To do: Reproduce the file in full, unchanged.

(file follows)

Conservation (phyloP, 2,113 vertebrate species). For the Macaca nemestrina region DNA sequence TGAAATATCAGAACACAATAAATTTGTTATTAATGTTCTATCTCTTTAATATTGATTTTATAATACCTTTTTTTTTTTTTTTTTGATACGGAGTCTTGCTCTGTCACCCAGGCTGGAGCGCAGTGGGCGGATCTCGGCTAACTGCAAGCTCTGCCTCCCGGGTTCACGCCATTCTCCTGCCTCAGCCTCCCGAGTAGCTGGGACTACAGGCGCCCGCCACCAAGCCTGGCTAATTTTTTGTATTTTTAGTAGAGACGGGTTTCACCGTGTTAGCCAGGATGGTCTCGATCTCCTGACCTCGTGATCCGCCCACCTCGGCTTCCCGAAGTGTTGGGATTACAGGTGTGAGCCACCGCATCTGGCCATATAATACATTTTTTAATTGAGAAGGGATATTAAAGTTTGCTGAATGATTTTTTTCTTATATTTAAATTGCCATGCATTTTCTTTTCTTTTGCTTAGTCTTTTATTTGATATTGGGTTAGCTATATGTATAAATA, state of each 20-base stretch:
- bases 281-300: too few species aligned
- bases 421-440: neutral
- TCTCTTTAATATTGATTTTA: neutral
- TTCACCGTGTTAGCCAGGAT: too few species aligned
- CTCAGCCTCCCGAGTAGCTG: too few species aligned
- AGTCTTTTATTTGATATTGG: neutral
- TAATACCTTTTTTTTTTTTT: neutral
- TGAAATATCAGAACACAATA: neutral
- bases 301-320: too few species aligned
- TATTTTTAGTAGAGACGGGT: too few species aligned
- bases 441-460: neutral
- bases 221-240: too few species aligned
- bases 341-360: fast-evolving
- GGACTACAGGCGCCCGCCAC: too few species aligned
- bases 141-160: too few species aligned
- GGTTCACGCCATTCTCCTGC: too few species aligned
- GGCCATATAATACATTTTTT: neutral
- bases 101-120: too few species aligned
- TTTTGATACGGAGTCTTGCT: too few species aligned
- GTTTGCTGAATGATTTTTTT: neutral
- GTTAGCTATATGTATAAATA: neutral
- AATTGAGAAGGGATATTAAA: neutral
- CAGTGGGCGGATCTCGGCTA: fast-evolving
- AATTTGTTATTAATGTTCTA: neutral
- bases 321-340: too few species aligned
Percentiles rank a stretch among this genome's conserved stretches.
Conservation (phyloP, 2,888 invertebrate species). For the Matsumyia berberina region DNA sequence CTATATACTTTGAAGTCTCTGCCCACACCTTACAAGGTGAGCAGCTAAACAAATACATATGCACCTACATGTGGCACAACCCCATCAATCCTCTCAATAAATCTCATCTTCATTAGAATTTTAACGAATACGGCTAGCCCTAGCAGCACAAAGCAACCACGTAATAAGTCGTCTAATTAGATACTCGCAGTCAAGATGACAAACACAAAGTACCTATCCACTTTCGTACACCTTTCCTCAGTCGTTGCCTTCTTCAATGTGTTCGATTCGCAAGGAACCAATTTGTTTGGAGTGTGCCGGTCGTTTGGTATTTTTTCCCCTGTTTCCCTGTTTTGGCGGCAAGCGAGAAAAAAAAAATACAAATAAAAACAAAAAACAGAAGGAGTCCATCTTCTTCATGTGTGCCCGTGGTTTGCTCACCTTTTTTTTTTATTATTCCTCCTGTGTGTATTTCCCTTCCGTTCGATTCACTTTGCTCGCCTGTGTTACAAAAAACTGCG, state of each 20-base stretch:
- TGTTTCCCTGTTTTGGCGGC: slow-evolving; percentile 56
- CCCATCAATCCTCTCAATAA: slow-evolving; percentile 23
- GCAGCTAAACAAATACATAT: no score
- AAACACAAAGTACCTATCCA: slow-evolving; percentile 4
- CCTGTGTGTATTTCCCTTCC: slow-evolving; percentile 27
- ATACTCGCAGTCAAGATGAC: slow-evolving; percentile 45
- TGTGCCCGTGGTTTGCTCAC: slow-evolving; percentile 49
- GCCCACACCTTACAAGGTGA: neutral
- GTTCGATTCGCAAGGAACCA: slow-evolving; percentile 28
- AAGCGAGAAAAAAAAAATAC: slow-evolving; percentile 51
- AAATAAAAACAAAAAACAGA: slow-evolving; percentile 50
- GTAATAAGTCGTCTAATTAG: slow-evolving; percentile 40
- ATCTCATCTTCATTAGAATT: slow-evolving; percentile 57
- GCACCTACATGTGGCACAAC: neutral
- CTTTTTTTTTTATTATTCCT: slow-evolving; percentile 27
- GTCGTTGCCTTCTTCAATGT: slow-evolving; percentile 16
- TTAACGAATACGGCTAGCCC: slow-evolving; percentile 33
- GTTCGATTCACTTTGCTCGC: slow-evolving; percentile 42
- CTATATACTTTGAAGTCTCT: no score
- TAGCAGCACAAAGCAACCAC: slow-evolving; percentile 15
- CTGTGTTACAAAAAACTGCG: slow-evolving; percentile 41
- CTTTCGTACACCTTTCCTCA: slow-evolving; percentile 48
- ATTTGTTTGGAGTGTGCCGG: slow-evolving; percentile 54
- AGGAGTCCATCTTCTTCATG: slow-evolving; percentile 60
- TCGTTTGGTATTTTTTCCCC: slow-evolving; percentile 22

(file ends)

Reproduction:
Conservation (phyloP, 2,113 vertebrate species). For the Macaca nemestrina region DNA sequence TGAAATATCAGAACACAATAAATTTGTTATTAATGTTCTATCTCTTTAATATTGATTTTATAATACCTTTTTTTTTTTTTTTTTGATACGGAGTCTTGCTCTGTCACCCAGGCTGGAGCGCAGTGGGCGGATCTCGGCTAACTGCAAGCTCTGCCTCCCGGGTTCACGCCATTCTCCTGCCTCAGCCTCCCGAGTAGCTGGGACTACAGGCGCCCGCCACCAAGCCTGGCTAATTTTTTGTATTTTTAGTAGAGACGGGTTTCACCGTGTTAGCCAGGATGGTCTCGATCTCCTGACCTCGTGATCCGCCCACCTCGGCTTCCCGAAGTGTTGGGATTACAGGTGTGAGCCACCGCATCTGGCCATATAATACATTTTTTAATTGAGAAGGGATATTAAAGTTTGCTGAATGATTTTTTTCTTATATTTAAATTGCCATGCATTTTCTTTTCTTTTGCTTAGTCTTTTATTTGATATTGGGTTAGCTATATGTATAAATA, state of each 20-base stretch:
- bases 281-300: too few species aligned
- bases 421-440: neutral
- TCTCTTTAATATTGATTTTA: neutral
- TTCACCGTGTTAGCCAGGAT: too few species aligned
- CTCAGCCTCCCGAGTAGCTG: too few species aligned
- AGTCTTTTATTTGATATTGG: neutral
- TAATACCTTTTTTTTTTTTT: neutral
- TGAAATATCAGAACACAATA: neutral
- bases 301-320: too few species aligned
- TATTTTTAGTAGAGACGGGT: too few species aligned
- bases 441-460: neutral
- bases 221-240: too few species aligned
- bases 341-360: fast-evolving
- GGACTACAGGCGCCCGCCAC: too few species aligned
- bases 141-160: too few species aligned
- GGTTCACGCCATTCTCCTGC: too few species aligned
- GGCCATATAATACATTTTTT: neutral
- bases 101-120: too few species aligned
- TTTTGATACGGAGTCTTGCT: too few species aligned
- GTTTGCTGAATGATTTTTTT: neutral
- GTTAGCTATATGTATAAATA: neutral
- AATTGAGAAGGGATATTAAA: neutral
- CAGTGGGCGGATCTCGGCTA: fast-evolving
- AATTTGTTATTAATGTTCTA: neutral
- bases 321-340: too few species aligned
Percentiles rank a stretch among this genome's conserved stretches.
Conservation (phyloP, 2,888 invertebrate species). For the Matsumyia berberina region DNA sequence CTATATACTTTGAAGTCTCTGCCCACACCTTACAAGGTGAGCAGCTAAACAAATACATATGCACCTACATGTGGCACAACCCCATCAATCCTCTCAATAAATCTCATCTTCATTAGAATTTTAACGAATACGGCTAGCCCTAGCAGCACAAAGCAACCACGTAATAAGTCGTCTAATTAGATACTCGCAGTCAAGATGACAAACACAAAGTACCTATCCACTTTCGTACACCTTTCCTCAGTCGTTGCCTTCTTCAATGTGTTCGATTCGCAAGGAACCAATTTGTTTGGAGTGTGCCGGTCGTTTGGTATTTTTTCCCCTGTTTCCCTGTTTTGGCGGCAAGCGAGAAAAAAAAAATACAAATAAAAACAAAAAACAGAAGGAGTCCATCTTCTTCATGTGTGCCCGTGGTTTGCTCACCTTTTTTTTTTATTATTCCTCCTGTGTGTATTTCCCTTCCGTTCGATTCACTTTGCTCGCCTGTGTTACAAAAAACTGCG, state of each 20-base stretch:
- TGTTTCCCTGTTTTGGCGGC: slow-evolving; percentile 56
- CCCATCAATCCTCTCAATAA: slow-evolving; percentile 23
- GCAGCTAAACAAATACATAT: no score
- AAACACAAAGTACCTATCCA: slow-evolving; percentile 4
- CCTGTGTGTATTTCCCTTCC: slow-evolving; percentile 27
- ATACTCGCAGTCAAGATGAC: slow-evolving; percentile 45
- TGTGCCCGTGGTTTGCTCAC: slow-evolving; percentile 49
- GCCCACACCTTACAAGGTGA: neutral
- GTTCGATTCGCAAGGAACCA: slow-evolving; percentile 28
- AAGCGAGAAAAAAAAAATAC: slow-evolving; percentile 51
- AAATAAAAACAAAAAACAGA: slow-evolving; percentile 50
- GTAATAAGTCGTCTAATTAG: slow-evolving; percentile 40
- ATCTCATCTTCATTAGAATT: slow-evolving; percentile 57
- GCACCTACATGTGGCACAAC: neutral
- CTTTTTTTTTTATTATTCCT: slow-evolving; percentile 27
- GTCGTTGCCTTCTTCAATGT: slow-evolving; percentile 16
- TTAACGAATACGGCTAGCCC: slow-evolving; percentile 33
- GTTCGATTCACTTTGCTCGC: slow-evolving; percentile 42
- CTATATACTTTGAAGTCTCT: no score
- TAGCAGCACAAAGCAACCAC: slow-evolving; percentile 15
- CTGTGTTACAAAAAACTGCG: slow-evolving; percentile 41
- CTTTCGTACACCTTTCCTCA: slow-evolving; percentile 48
- ATTTGTTTGGAGTGTGCCGG: slow-evolving; percentile 54
- AGGAGTCCATCTTCTTCATG: slow-evolving; percentile 60
- TCGTTTGGTATTTTTTCCCC: slow-evolving; percentile 22